(Left) Scheme depicting the synthesis of carbon nano-onions via the microwave pyrolysis of fish scales. The top inset shows the rise in temperature of the fish scales due to microwave absorption over a period of 10 seconds, as well as a proposed formation mechanism for the carbon nano-onions. (Right) transmission electron microscopy images showing the morphology of the synthesized carbon nano-onions and photographs of CNO dispersion in ethanol, an emissive flexible film, and an LED containing CNO. Credit: Takashi Shirai from NITech, Japan

But how can fish scales be converted into CNOs so easily? While the exact reason is not altogether clear, the team believes that it has to do with the collagen contained in fish scales, which can absorb enough microwave radiation to produce a fast rise in temperature. This leads to thermal decomposition or “pyrolysis,” which produces certain gases that support the assembly of CNOs. What is remarkable about this approach is that it needs no complex catalysts, harsh conditions, or prolonged wait times; the fish scales can be converted into CNOs in less than 10 seconds!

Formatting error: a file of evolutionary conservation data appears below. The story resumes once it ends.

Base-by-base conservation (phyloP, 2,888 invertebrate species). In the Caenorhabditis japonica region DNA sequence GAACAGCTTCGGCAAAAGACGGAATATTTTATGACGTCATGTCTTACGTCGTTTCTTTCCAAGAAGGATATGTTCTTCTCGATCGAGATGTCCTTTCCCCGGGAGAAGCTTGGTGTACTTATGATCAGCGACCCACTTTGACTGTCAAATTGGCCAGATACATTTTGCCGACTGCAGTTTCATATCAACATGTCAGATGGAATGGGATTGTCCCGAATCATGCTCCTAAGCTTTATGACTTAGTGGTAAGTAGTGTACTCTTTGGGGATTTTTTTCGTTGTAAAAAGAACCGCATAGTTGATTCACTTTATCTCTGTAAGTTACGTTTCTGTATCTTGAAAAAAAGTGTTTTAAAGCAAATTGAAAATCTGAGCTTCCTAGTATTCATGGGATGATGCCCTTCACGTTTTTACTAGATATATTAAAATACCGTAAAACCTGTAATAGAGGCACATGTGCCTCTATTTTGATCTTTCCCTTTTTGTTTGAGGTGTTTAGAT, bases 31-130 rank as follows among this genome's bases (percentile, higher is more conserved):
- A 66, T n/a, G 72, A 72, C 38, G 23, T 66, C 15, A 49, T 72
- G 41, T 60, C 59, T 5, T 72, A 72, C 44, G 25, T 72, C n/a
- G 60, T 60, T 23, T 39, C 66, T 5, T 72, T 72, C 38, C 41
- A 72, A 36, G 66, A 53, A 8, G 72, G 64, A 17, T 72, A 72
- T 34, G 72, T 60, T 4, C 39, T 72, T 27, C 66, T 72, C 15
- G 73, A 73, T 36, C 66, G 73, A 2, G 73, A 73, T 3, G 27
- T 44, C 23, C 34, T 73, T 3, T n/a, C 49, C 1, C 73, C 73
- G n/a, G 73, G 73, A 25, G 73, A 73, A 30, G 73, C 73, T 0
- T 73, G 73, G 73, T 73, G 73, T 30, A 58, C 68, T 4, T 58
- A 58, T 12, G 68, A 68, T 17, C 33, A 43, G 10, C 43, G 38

Moreover, this synthesis process yields CNOs with very high crystallinity. This is remarkably difficult to achieve in processes that use biomass waste as a starting material. Additionally, during synthesis, the surface of the CNOs is selectively and thoroughly functionalized with (−COOH) and (−OH) groups. This is in stark contrast to the surface of CNOs prepared with conventional methods, which is typically bare and has to be functionalized through additional steps.

This “automatic” functionalization has important implications for the applications of CNOs. When the CNO surface is not functionalized, the nanostructures tend to stick together owing to an attractive interaction known as pi−pi stacking. This makes it difficult to disperse them in solvents, which is necessary for any application requiring solution-based processes. However, since the proposed synthesis process produces functionalized CNOs, it allows for excellent dispersibility in various solvents.